Identification of Novel Interactions Between Domains of Myosin Binding Protein-C That Are Modulated by Hypertrophic Cardiomyopathy Missense Mutations
Cardiac myosin binding protein-C (cMyBPC) is a modular protein consisting of 11 domains whose precise function and sarcomeric arrangement are incompletely understood. Identification of hypertrophic cardiomyopathy (HCM)–causing missense mutations in cMyBPC has highlighted the significance of certain domains. Of particular interest is domain C5, an immunoglobulin-like domain with a cardiac-specific insert, which is of unknown function yet is the site of two HCM-causing missense mutations. To identify interactors with this region, a human cardiac cDNA library was screened in a yeast two-hybrid (Y2H) assay using the C5 sequence as bait. Screening >7×106 clones surprisingly revealed that domain C5 preferentially bound to clones encoding C-terminal fragments of cMyBPC; the interacting region was narrowed to domain C8 by deletion mapping. A surface plasmon resonance assay using purified recombinant cMyBPC domains was used to measure the affinity of C5 and C8 in vitro (Ka=1×105 mol/L−1). This affinity was decreased about 2-fold by the HCM mutation R654H, and by at least 10-fold by the mutation N755K. Further Y2H assays also demonstrated specific binding between domains C7 and C10 of cMyBPC. Based on these novel interactions, and previous biochemical and structural data, we propose that cMyBPC molecules trimerize into a collar around the thick filament, with overlaps of domains C5-C7 of one cMyBPC with C8-C10 of another. We speculate that this interaction may be dynamically formed and released, thereby restricting or favoring cross-bridge formation, respectively. We suggest that the HCM mutations act by altering the cMyBPC collar, indicating its importance in thick filament structure and regulation.
Myosin binding protein-C (MyBPC) was first identified as a contaminant of muscle myosin preparations in the 1970s1 and has since been shown to be an essential component of vertebrate striated muscle. Immunolocalization studies have shown that MyBPC is bound to thick filaments in distinct stripes (between 7 and 11) in the C-zone of the A-bands in each half-sarcomere.2 Its precise quaternary structure on the myosin filament, however, remains controversial, as does its function, with both structural and regulatory roles proposed.3,4⇓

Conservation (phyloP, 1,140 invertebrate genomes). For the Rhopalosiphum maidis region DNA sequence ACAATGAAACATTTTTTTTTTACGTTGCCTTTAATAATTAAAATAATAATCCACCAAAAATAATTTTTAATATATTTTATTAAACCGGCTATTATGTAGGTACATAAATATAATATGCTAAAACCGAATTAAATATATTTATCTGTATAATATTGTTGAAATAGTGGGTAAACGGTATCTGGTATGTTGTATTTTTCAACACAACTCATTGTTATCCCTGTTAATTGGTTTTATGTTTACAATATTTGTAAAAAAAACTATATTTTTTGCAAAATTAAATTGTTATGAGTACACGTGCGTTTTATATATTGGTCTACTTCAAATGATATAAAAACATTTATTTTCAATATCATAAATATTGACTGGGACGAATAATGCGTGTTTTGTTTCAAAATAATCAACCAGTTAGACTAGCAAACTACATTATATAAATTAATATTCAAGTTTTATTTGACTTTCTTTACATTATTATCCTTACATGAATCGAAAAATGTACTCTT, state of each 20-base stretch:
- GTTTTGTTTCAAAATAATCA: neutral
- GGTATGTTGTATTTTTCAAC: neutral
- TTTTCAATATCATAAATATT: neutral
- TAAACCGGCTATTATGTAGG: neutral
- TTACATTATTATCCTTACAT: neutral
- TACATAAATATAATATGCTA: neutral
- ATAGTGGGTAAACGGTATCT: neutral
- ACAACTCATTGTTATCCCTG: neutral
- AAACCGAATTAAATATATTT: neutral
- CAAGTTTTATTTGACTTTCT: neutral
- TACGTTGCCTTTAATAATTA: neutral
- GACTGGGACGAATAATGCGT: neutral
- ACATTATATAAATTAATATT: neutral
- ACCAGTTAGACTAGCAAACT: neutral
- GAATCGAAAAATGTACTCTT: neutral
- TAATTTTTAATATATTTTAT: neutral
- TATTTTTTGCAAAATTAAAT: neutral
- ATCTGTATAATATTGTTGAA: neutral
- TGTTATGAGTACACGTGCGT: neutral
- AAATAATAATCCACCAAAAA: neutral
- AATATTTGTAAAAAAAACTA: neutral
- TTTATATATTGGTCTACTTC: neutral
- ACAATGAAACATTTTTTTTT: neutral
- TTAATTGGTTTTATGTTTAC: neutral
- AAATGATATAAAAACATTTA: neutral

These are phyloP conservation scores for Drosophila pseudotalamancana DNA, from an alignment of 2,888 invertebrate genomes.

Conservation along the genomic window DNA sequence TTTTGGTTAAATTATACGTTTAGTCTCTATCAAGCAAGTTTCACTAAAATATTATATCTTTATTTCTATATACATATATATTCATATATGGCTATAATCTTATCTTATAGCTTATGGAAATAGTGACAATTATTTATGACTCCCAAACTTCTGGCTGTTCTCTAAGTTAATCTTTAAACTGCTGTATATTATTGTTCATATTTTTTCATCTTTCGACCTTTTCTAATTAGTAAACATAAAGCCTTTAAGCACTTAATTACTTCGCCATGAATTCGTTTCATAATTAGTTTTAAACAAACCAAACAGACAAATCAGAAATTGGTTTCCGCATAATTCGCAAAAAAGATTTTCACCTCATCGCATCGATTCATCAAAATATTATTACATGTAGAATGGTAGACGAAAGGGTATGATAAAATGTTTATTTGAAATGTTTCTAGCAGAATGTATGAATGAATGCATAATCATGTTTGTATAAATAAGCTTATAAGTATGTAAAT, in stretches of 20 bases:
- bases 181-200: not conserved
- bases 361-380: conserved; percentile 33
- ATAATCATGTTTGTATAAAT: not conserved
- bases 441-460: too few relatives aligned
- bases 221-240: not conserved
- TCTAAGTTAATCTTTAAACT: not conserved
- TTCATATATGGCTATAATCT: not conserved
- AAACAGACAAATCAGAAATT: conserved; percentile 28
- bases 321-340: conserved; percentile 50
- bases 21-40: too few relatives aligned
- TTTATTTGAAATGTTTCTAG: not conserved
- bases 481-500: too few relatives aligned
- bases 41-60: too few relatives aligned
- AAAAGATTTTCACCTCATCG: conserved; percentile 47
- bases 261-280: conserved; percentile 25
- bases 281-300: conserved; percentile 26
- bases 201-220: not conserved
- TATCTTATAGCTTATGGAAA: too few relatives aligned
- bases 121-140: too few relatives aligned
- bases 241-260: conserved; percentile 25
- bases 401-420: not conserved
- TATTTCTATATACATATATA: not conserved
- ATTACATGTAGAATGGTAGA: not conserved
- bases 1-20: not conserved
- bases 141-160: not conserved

Fast and slow skeletal muscle isoforms of MyBPC, and a single cardiac isoform, are each encoded by a separate gene.5,6⇓ The sequences of these genes reveal that MyBPCs consist of repeated domains with homology to immunoglobulin C2 (Ig-like) or fibronectin type 3 (FN3) domains (Figure 1). The first and second Ig-like domains (C1 and C2) are separated by a unique 103-residue stretch, termed the MyBPC motif,6 while linkers of varying sizes separate other domains (Figure 1).7 Cardiac MyBPC (cMyBPC) differs from the skeletal isoforms in that it contains an additional amino-terminal Ig-like domain (C0), as well as an insertion of LAGGGRRIS residues and three cardiac isoform-specific phosphorylation sites in the MyBPC motif, and a proline/charged residue-rich insertion into domain C5 (Figure 1).
Knowledge of the gene and protein structure facilitated investigation of the roles of MyBPC in the sarcomere and led to elucidation of the functions of specific domains. A structural role was first confirmed when the primary myosin and titin binding regions were localized to within C10 and C8-C10, respectively.7,8⇓ It was also shown that, for MyBPC to be correctly incorporated into the thick filament, domain C7 is required in addition.9 A regulatory role for the cardiac isoform was indicated by a correlation between the rate of twitch relaxation and the catecholamine-sensitive phosphorylation of cMyBPC.6,10⇓ It has since been shown that the MyBPC motif of cMyBPC can bind to myosin-S211 and that this association is abolished by cAMP-dependent protein kinase phosphorylation of the MyBPC motif.12 This may provide a mechanism for regulating the attachment of myosin heads to actin and altering the contractility of muscle fibers. The degree of phosphorylation of cMyBPC also correlates with changes in thick filament backbone diameter and the degree of order of the myosin cross bridges, and so likely affects the probability of cross-bridge formation.13,14⇓ It has also been proposed that domain C0 sterically hinders the myosin head; thus, mechanically constraining cross-bridge movement and providing cardiac muscle with yet another mechanism to regulate the development of force.15